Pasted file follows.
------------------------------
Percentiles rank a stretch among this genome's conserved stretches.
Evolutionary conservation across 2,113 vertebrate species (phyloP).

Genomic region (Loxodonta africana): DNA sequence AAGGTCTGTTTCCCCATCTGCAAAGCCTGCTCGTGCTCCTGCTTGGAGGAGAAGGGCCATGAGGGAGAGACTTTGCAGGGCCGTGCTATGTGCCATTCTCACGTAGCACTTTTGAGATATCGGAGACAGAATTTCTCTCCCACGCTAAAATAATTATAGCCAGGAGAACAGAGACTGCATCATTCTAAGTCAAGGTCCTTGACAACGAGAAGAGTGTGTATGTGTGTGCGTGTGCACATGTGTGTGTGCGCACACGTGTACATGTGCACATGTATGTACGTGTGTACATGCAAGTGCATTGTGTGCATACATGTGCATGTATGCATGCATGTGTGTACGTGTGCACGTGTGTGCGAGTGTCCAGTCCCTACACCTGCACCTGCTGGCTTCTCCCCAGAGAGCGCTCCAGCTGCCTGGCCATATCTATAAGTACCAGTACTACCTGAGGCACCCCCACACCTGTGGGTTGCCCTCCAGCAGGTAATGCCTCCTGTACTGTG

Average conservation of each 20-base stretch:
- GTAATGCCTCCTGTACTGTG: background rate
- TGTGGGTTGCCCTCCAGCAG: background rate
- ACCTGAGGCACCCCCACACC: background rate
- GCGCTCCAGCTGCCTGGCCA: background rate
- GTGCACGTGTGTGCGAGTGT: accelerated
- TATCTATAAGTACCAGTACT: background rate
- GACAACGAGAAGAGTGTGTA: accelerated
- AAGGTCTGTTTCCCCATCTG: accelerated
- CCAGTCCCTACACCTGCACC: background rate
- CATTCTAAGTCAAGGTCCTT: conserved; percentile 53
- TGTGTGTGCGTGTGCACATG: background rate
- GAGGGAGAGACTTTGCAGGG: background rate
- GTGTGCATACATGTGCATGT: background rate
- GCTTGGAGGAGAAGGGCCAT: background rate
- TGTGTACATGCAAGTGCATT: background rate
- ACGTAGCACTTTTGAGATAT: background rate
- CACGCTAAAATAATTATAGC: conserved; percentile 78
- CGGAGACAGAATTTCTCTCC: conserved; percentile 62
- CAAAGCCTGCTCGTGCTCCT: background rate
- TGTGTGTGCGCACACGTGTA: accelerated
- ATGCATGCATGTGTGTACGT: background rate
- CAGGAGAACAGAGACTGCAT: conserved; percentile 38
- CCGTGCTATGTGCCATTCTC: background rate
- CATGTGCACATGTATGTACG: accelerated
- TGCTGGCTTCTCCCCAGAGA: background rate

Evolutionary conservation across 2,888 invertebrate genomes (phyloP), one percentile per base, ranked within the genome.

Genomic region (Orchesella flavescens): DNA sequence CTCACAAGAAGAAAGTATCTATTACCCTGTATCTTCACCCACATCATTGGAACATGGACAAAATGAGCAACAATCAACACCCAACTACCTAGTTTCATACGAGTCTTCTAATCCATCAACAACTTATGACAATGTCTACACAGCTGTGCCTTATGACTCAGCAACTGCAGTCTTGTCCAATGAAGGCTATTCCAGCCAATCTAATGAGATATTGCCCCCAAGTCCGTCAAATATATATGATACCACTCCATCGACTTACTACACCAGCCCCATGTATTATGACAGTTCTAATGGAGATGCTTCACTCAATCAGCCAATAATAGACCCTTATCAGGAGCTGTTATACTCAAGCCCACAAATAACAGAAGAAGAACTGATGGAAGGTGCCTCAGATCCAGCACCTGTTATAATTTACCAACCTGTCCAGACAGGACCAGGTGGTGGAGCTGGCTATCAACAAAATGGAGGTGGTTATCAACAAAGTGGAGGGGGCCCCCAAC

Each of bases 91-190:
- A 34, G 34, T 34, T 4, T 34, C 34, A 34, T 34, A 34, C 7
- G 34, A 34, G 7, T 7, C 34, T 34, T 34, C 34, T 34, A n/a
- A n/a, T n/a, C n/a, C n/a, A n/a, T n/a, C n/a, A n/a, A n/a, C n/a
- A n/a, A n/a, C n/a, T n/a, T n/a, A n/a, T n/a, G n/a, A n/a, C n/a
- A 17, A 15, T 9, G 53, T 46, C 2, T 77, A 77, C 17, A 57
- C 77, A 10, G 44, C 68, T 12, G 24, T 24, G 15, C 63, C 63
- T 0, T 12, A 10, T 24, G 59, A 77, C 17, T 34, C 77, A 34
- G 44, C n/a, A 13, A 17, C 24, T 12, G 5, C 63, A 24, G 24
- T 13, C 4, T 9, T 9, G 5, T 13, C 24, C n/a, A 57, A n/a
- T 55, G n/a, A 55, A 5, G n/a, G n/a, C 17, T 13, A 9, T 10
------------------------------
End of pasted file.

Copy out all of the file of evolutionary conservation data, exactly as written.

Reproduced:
Percentiles rank a stretch among this genome's conserved stretches.
Evolutionary conservation across 2,113 vertebrate species (phyloP).

Genomic region (Loxodonta africana): DNA sequence AAGGTCTGTTTCCCCATCTGCAAAGCCTGCTCGTGCTCCTGCTTGGAGGAGAAGGGCCATGAGGGAGAGACTTTGCAGGGCCGTGCTATGTGCCATTCTCACGTAGCACTTTTGAGATATCGGAGACAGAATTTCTCTCCCACGCTAAAATAATTATAGCCAGGAGAACAGAGACTGCATCATTCTAAGTCAAGGTCCTTGACAACGAGAAGAGTGTGTATGTGTGTGCGTGTGCACATGTGTGTGTGCGCACACGTGTACATGTGCACATGTATGTACGTGTGTACATGCAAGTGCATTGTGTGCATACATGTGCATGTATGCATGCATGTGTGTACGTGTGCACGTGTGTGCGAGTGTCCAGTCCCTACACCTGCACCTGCTGGCTTCTCCCCAGAGAGCGCTCCAGCTGCCTGGCCATATCTATAAGTACCAGTACTACCTGAGGCACCCCCACACCTGTGGGTTGCCCTCCAGCAGGTAATGCCTCCTGTACTGTG

Average conservation of each 20-base stretch:
- GTAATGCCTCCTGTACTGTG: background rate
- TGTGGGTTGCCCTCCAGCAG: background rate
- ACCTGAGGCACCCCCACACC: background rate
- GCGCTCCAGCTGCCTGGCCA: background rate
- GTGCACGTGTGTGCGAGTGT: accelerated
- TATCTATAAGTACCAGTACT: background rate
- GACAACGAGAAGAGTGTGTA: accelerated
- AAGGTCTGTTTCCCCATCTG: accelerated
- CCAGTCCCTACACCTGCACC: background rate
- CATTCTAAGTCAAGGTCCTT: conserved; percentile 53
- TGTGTGTGCGTGTGCACATG: background rate
- GAGGGAGAGACTTTGCAGGG: background rate
- GTGTGCATACATGTGCATGT: background rate
- GCTTGGAGGAGAAGGGCCAT: background rate
- TGTGTACATGCAAGTGCATT: background rate
- ACGTAGCACTTTTGAGATAT: background rate
- CACGCTAAAATAATTATAGC: conserved; percentile 78
- CGGAGACAGAATTTCTCTCC: conserved; percentile 62
- CAAAGCCTGCTCGTGCTCCT: background rate
- TGTGTGTGCGCACACGTGTA: accelerated
- ATGCATGCATGTGTGTACGT: background rate
- CAGGAGAACAGAGACTGCAT: conserved; percentile 38
- CCGTGCTATGTGCCATTCTC: background rate
- CATGTGCACATGTATGTACG: accelerated
- TGCTGGCTTCTCCCCAGAGA: background rate

Evolutionary conservation across 2,888 invertebrate genomes (phyloP), one percentile per base, ranked within the genome.

Genomic region (Orchesella flavescens): DNA sequence CTCACAAGAAGAAAGTATCTATTACCCTGTATCTTCACCCACATCATTGGAACATGGACAAAATGAGCAACAATCAACACCCAACTACCTAGTTTCATACGAGTCTTCTAATCCATCAACAACTTATGACAATGTCTACACAGCTGTGCCTTATGACTCAGCAACTGCAGTCTTGTCCAATGAAGGCTATTCCAGCCAATCTAATGAGATATTGCCCCCAAGTCCGTCAAATATATATGATACCACTCCATCGACTTACTACACCAGCCCCATGTATTATGACAGTTCTAATGGAGATGCTTCACTCAATCAGCCAATAATAGACCCTTATCAGGAGCTGTTATACTCAAGCCCACAAATAACAGAAGAAGAACTGATGGAAGGTGCCTCAGATCCAGCACCTGTTATAATTTACCAACCTGTCCAGACAGGACCAGGTGGTGGAGCTGGCTATCAACAAAATGGAGGTGGTTATCAACAAAGTGGAGGGGGCCCCCAAC

Each of bases 91-190:
- A 34, G 34, T 34, T 4, T 34, C 34, A 34, T 34, A 34, C 7
- G 34, A 34, G 7, T 7, C 34, T 34, T 34, C 34, T 34, A n/a
- A n/a, T n/a, C n/a, C n/a, A n/a, T n/a, C n/a, A n/a, A n/a, C n/a
- A n/a, A n/a, C n/a, T n/a, T n/a, A n/a, T n/a, G n/a, A n/a, C n/a
- A 17, A 15, T 9, G 53, T 46, C 2, T 77, A 77, C 17, A 57
- C 77, A 10, G 44, C 68, T 12, G 24, T 24, G 15, C 63, C 63
- T 0, T 12, A 10, T 24, G 59, A 77, C 17, T 34, C 77, A 34
- G 44, C n/a, A 13, A 17, C 24, T 12, G 5, C 63, A 24, G 24
- T 13, C 4, T 9, T 9, G 5, T 13, C 24, C n/a, A 57, A n/a
- T 55, G n/a, A 55, A 5, G n/a, G n/a, C 17, T 13, A 9, T 10